This week, for options trading, I reviewed nearly 500 symbols in my large-cap stocks and exchange-traded funds, and for share trading, I reviewed nearly 1,000 symbols of stocks and funds of all capitalizations. For both I reviewed more than 1,400 companies publishing earnings.
I use four strategies in my trading, in response to trading signals (such as breakouts above the 20-day price channel), high implied options volatility, and persistently rising trends on a charts signaled by the stochastic-relative strength index indicator, and in anticipation of events ( such as earnings announcements).
I shall make final trading decisions on Wednesday, Aug. 31.
by Edwin Lefevre
Below are the candidates for analysis for each cell of the quadrant.
The dates are those of the events, all of them earns announcements. Events prior to the opening bell are marked "am", during the trading day "mid", and after the closing bell "pm".
Options: High IV
The next earnings season begin in mid-October.
With implied volatility in the 30th percentile of its annual range, CRM is unlikely to qualify as an options play coinciding wih an earnings announcement.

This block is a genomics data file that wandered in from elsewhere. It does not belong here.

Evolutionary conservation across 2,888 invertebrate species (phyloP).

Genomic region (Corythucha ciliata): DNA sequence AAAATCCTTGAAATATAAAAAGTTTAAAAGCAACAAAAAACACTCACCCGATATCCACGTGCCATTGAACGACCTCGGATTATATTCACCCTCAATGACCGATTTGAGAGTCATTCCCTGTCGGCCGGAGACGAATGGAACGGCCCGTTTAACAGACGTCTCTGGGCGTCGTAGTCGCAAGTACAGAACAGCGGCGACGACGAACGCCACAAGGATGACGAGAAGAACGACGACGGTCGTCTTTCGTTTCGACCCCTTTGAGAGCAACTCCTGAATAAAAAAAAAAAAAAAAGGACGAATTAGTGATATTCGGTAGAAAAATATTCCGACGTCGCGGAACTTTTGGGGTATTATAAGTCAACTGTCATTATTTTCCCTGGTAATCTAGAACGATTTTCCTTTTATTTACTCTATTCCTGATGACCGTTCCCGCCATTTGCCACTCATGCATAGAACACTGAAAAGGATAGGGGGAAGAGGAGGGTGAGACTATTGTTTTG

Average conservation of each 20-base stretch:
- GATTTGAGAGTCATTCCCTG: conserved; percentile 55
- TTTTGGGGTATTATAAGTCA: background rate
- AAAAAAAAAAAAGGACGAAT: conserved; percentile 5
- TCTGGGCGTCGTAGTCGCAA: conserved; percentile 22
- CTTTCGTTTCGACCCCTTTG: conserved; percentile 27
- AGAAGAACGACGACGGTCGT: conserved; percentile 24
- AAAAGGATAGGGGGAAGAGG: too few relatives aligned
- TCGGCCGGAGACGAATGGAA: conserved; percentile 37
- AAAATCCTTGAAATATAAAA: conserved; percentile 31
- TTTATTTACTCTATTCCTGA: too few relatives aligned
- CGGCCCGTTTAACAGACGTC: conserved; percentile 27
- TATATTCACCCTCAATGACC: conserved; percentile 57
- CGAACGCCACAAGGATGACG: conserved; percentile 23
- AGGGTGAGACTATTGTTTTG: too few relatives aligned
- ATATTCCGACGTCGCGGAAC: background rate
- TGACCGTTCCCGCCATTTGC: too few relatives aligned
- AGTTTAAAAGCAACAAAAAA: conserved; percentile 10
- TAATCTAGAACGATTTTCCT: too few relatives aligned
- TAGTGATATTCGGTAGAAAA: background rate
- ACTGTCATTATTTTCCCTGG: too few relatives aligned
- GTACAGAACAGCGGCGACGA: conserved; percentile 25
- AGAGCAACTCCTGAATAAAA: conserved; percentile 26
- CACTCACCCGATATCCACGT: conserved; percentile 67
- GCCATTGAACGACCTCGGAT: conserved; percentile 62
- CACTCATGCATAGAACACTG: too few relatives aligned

KR, with implied volatility in the 49th percentile of its annual range, is within reach of qualifying as an options volatility play.
I've added exchange-traded funds to my Stochastic-RSI screening for small-lots shares trades.
-- Tim Bovee, Portland, Oregon, Aug. 30, 2016
Tradecraft: Playing the odds to build winning stock market trades from options, a description of how I trade, can be read here.
Small Lots: A new strategy discusses the thinking behind the analysis that identified these trades and can be read here. The symbols noted in this post are intended fortrading on a commission-free platform such as Robinhood Financial.
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Tim Bovee, Private Trader tracks the analysis and trades of a private trader for his own accounts. Nothing in this blog constitutes a recommendation to buy or sell stocks, options or any other financial instrument. The only purpose of this blog is to provide education and entertainment.
No trader is ever 100 percent successful in his or her trades. Trading in the stock and option markets is risky and uncertain. Each trader must make trading decision decisions for his or her own account, and take responsibility for the consequences.License
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